Written by James Garvin for Gaebler Ventures
Most entrepreneurs are visionaries who can see point B often before they see point A. The future of the business is so clear to them that starting the business is a no brainer, but not knowing how to actually get to point B is an entrepreneur's double-edged sword.
As an entrepreneur you must be visionary, you must have that idea that you know will succeed, and you must believe in your idea so much that you are willing to take the risk to get there and forego the hardships that will come trying to get there.
Entrepreneurship is not just about knowing where you want to go; it's knowing how to get there! There is a big difference between the two, and one that not all entrepreneurs understand or think about, especially first timers. Building a business is a long, arduous (and fun) process, but it doesn't happen overnight, it's not easy, and just because you have the best idea in the world and the greatest vision, it won't mean anything unless you can execute the necessary steps to get from A to B.
Tony Hsieh from Zappos.com saw an unparallel opportunity in selling shoes online while most investors and other entrepreneurs sneered at the idea. Zappos of course went on to recently get acquired by Amazon for $928 million, but Zappos didn't just set-up shop one day and become a million dollar hit. Tony and his team were able to clearly understand what they needed to do to get from point A to point B; point B being a hundred million dollar in revenue company and the leading online shoe retailer. Zappos focused first on alleviating the concern and doubt that everyone had about buying shoes online. They were told that consumers would only buy shoes that they could try on. Zappos knew they wouldn't succeed with out overcoming this obstacle and implemented a policy where they would ship multiple pair of shoes to you for free to try and you could return any unopened pair of shoes within a year.
So how exactly do we get from A to B? It starts with working backwards. Draw a line from where you want to be 5 years from now and work backwards to determine what you'll need to do to get to each step prior to the one before. For example, if Zappos wanted to have $25 million in revenue selling shoes online by its 5th year, what would the organization need to look like in 5 years to support these sales? How many employees would it need, how big of a warehouse would it need, etc? How many people would it need visiting its website and what would the cost of acquiring these visitors be?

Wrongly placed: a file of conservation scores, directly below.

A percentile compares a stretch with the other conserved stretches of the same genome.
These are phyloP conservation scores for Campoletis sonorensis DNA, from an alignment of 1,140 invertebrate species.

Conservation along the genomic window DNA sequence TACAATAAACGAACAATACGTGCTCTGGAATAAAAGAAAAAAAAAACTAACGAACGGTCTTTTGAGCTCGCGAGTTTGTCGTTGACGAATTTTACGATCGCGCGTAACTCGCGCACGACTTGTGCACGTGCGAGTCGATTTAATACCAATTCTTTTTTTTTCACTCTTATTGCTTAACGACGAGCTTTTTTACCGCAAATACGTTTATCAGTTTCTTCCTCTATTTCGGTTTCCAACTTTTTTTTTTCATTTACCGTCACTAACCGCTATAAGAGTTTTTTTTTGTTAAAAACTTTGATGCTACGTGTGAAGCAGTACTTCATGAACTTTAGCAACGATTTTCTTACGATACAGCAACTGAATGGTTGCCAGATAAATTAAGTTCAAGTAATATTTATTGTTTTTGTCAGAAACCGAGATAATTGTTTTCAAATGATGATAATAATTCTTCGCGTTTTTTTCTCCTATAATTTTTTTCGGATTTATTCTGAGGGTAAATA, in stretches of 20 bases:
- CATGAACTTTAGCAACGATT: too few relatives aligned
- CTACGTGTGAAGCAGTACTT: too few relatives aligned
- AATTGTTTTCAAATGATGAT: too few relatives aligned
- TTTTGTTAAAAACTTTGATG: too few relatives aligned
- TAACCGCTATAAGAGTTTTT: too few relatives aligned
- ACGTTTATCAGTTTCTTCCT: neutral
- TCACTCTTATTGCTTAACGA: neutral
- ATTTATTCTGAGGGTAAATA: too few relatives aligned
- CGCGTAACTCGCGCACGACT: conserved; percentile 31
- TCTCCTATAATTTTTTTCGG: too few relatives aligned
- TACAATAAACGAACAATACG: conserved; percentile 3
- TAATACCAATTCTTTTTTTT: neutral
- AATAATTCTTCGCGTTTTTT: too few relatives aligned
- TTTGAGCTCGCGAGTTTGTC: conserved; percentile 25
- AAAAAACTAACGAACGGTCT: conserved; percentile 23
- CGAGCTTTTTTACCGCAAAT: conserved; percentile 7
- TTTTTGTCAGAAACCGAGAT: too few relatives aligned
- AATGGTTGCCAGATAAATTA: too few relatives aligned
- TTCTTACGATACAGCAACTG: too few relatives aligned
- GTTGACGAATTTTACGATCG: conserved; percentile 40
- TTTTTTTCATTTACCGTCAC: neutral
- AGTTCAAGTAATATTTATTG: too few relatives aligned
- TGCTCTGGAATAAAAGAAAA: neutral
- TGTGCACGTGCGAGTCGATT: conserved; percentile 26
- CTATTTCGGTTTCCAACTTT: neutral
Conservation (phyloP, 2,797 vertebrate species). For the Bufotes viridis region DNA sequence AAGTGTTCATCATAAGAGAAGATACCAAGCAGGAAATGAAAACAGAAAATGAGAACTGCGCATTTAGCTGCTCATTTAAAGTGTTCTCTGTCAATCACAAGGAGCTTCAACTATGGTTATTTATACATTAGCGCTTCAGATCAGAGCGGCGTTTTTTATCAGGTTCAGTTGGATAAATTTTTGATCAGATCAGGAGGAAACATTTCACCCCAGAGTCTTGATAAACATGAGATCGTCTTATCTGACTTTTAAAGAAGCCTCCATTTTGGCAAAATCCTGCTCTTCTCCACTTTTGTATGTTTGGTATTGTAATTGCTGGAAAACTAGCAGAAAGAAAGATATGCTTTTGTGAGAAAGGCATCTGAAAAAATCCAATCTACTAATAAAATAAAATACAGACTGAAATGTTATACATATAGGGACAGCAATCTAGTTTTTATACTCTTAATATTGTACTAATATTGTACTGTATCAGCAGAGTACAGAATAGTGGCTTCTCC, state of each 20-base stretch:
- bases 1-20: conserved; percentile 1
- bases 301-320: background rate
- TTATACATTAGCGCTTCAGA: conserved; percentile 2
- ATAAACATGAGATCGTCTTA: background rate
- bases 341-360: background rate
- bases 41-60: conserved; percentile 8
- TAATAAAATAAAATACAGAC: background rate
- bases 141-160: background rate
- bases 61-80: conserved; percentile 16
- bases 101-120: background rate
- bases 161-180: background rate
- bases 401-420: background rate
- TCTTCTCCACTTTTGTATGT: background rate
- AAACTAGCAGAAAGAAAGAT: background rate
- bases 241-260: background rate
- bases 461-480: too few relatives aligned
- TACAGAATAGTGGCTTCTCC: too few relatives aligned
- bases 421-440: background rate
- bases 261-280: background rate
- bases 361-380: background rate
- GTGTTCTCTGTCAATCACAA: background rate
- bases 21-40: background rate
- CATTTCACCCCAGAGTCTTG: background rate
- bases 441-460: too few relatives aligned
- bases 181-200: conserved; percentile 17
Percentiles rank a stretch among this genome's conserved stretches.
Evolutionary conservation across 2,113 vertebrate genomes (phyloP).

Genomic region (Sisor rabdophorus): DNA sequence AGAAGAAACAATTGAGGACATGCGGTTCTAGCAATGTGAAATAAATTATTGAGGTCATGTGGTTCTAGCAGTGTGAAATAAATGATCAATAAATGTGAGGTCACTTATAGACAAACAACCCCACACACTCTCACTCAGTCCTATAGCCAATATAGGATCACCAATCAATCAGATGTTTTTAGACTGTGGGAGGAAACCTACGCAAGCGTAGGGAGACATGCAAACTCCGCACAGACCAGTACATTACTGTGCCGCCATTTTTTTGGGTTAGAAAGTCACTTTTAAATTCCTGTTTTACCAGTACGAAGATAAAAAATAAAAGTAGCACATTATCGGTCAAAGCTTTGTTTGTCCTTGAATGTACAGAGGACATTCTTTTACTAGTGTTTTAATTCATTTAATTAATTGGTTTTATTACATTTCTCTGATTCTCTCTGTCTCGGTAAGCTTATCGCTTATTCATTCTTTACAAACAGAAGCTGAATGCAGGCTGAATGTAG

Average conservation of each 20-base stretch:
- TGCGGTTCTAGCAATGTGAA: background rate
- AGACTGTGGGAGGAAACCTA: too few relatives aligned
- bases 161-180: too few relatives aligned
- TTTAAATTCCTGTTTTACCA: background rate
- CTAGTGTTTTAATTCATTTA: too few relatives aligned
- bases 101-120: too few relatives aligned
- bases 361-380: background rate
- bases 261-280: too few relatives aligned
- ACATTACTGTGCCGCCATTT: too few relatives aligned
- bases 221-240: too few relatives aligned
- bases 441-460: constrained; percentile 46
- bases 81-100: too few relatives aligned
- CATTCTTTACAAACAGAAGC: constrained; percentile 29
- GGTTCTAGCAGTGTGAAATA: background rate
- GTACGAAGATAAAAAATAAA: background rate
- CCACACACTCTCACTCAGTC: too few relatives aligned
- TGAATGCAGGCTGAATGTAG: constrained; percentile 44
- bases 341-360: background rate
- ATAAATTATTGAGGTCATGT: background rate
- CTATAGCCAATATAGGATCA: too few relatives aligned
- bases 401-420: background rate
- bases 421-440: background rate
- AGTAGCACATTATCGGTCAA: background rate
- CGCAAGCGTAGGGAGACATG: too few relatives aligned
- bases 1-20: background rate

Once you know what the requirements are for your 5 year vision, start working backwards on each element year by year, month by month, and day by day until you have a daily action plan today! Your daily action plan is what guides and motivates you to get those things that you have to get done in order to get to where you want to be. I see to many entrepreneurs who start a company and are disappointed when sales did not meet their expectations. The #1 cause of sales not meeting expectations is lack of clearly understanding and executing on what you need to do on a daily basis to get to reach your point of success.
When starting a company, we often get so blindsided by the upside potential of being successful entrepreneurs that we can sometimes forget that the process can be a long-uphill battle. I highly recommend keeping tabs on your progress. Write down weekly goals and check of the milestones that you do reach. When you reach those points in your business that you feel like you are going nowhere, pull out your checklist and look at how many milestones you have hit. Remind yourself that you will continue to reach your future milestones, day by day, week by week, and month by month. Keeping your eye on the big prize is necessary, but don't lose sight of the day to day requirements you need to accomplish to get you there.
James Garvin began his education studying biotechnology. In recent years he has turned his interest in technology to helping two internet startup companies. The first business was an online personal financial network and the second was an e-marketing platform created to help entrepreneurs demo their web sites. Currently a student at University of California Davis, James is spending his summer incubating two new online businesses and writing about his entrepreneur experiences.
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